In the oligotrophic waters of the Mediterranean Sea, during the stratification period, the microbial loop relies on pulsed inputs of nutrients through atmospheric deposition of aerosols from both natural (Saharan dust) and anthropogenic origins. While the influence of dust deposition on microbial processes and community composition is still not fully constrained, the extent to which future environmental conditions will affect dust inputs and the microbial response is not known. The impact of atmospheric wet dust deposition was studied both under present and future (warming and acidification) environmental conditions through experiments in 300 L climate reactors. Three dust addition experiments were performed with surface seawater collected from the Tyrrhenian Sea, Ionian Sea and Algerian basin in the Western Mediterranean Sea during the PEACETIME cruise in May–June 2017. Top-down controls on bacteria, viral processes and community, as well as microbial community structure (16S and 18S rDNA amplicon sequencing) were followed over the 3–4 days experiments. Different microbial and viral responses to dust were observed rapidly after addition and were most of the time higher when combined to future environmental conditions. The input of nutrients and trace metals changed the microbial ecosystem from bottom-up limited to a top-down controlled bacterial community, likely from grazing and induced lysogeny. The composition of mixotrophic microeukaryotes and phototrophic prokaryotes was also altered. Overall, these results suggest that the effect of dust deposition on the microbial loop is dependent on the initial microbial assemblage and metabolic state of the tested water, and that predicted warming, and acidification will intensify these responses, affecting food web processes and biogeochemical cycles.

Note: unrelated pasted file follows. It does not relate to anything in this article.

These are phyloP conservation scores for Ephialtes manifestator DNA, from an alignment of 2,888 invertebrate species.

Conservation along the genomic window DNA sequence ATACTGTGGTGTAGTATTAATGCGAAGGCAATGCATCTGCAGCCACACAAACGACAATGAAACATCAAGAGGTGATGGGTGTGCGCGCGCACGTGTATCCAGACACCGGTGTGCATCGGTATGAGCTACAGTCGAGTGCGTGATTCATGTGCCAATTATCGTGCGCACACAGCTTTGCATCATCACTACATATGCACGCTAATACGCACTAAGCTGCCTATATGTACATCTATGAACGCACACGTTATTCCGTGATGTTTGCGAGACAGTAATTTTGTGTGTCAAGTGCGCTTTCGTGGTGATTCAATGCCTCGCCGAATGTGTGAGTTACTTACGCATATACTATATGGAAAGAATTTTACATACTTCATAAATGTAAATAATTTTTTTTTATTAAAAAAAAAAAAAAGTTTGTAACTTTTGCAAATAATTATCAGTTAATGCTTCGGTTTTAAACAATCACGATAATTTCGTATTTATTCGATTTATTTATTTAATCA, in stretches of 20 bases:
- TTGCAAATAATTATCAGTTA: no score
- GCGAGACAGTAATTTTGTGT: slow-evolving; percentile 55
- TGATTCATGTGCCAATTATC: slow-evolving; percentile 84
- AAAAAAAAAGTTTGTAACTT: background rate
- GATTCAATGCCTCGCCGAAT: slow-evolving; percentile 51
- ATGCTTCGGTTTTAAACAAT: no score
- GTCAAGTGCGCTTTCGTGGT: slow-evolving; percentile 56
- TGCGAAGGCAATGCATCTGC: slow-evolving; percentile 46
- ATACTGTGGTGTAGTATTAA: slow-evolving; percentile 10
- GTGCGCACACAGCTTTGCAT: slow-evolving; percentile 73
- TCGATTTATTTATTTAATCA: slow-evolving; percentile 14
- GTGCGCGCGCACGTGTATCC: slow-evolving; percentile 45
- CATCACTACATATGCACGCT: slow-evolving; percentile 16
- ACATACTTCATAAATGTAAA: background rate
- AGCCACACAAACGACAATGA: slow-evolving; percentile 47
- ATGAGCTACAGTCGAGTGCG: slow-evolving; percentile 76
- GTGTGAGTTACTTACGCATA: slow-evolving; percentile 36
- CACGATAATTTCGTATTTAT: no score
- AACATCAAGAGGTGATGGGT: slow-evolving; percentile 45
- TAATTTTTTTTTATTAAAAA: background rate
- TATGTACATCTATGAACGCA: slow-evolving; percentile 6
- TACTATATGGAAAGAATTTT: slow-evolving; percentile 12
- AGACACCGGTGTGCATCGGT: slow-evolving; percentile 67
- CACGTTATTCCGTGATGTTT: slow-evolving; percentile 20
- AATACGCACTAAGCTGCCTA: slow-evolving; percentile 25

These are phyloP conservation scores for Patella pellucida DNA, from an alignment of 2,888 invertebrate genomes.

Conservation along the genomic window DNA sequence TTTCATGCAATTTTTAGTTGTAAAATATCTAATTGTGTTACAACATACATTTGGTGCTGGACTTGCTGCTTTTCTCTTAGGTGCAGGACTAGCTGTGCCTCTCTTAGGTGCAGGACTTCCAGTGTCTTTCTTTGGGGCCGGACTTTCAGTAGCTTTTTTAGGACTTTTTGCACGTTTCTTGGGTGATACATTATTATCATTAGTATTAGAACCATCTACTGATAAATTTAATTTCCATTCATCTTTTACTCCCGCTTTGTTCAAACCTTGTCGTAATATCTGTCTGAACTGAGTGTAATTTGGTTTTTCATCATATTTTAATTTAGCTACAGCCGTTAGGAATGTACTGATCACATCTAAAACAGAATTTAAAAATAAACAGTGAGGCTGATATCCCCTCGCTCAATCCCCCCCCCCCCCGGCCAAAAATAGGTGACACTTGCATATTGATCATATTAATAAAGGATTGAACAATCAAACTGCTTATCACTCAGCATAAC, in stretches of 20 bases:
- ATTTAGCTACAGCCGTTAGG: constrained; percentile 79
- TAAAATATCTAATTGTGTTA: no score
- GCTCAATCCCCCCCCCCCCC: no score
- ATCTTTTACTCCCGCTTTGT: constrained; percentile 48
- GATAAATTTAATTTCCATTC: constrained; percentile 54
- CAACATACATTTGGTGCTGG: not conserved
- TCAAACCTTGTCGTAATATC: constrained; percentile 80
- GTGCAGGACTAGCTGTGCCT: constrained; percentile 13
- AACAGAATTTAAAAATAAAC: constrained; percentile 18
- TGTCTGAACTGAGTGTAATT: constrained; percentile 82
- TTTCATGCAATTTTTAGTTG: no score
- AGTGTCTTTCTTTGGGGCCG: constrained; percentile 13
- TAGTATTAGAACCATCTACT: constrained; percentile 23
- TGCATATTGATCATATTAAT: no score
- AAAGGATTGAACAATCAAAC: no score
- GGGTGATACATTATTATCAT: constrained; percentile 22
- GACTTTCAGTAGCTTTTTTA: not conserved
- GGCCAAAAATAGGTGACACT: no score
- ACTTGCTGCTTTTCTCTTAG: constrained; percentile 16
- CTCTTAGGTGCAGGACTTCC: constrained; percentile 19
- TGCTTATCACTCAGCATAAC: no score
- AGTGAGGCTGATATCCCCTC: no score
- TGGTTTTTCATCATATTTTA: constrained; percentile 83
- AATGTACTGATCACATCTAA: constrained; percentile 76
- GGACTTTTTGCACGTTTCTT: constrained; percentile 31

Dinasquet J., Bigeard E., Gazeau F., Azam F., Guieu C., Marañón E., Ridame C., Van Wambeke F., Obernosterer I., & Baudoux A.-C., in review. Impact of dust addition on the microbial food web under present and future conditions of pH and temperature, Biogeosciences. Article.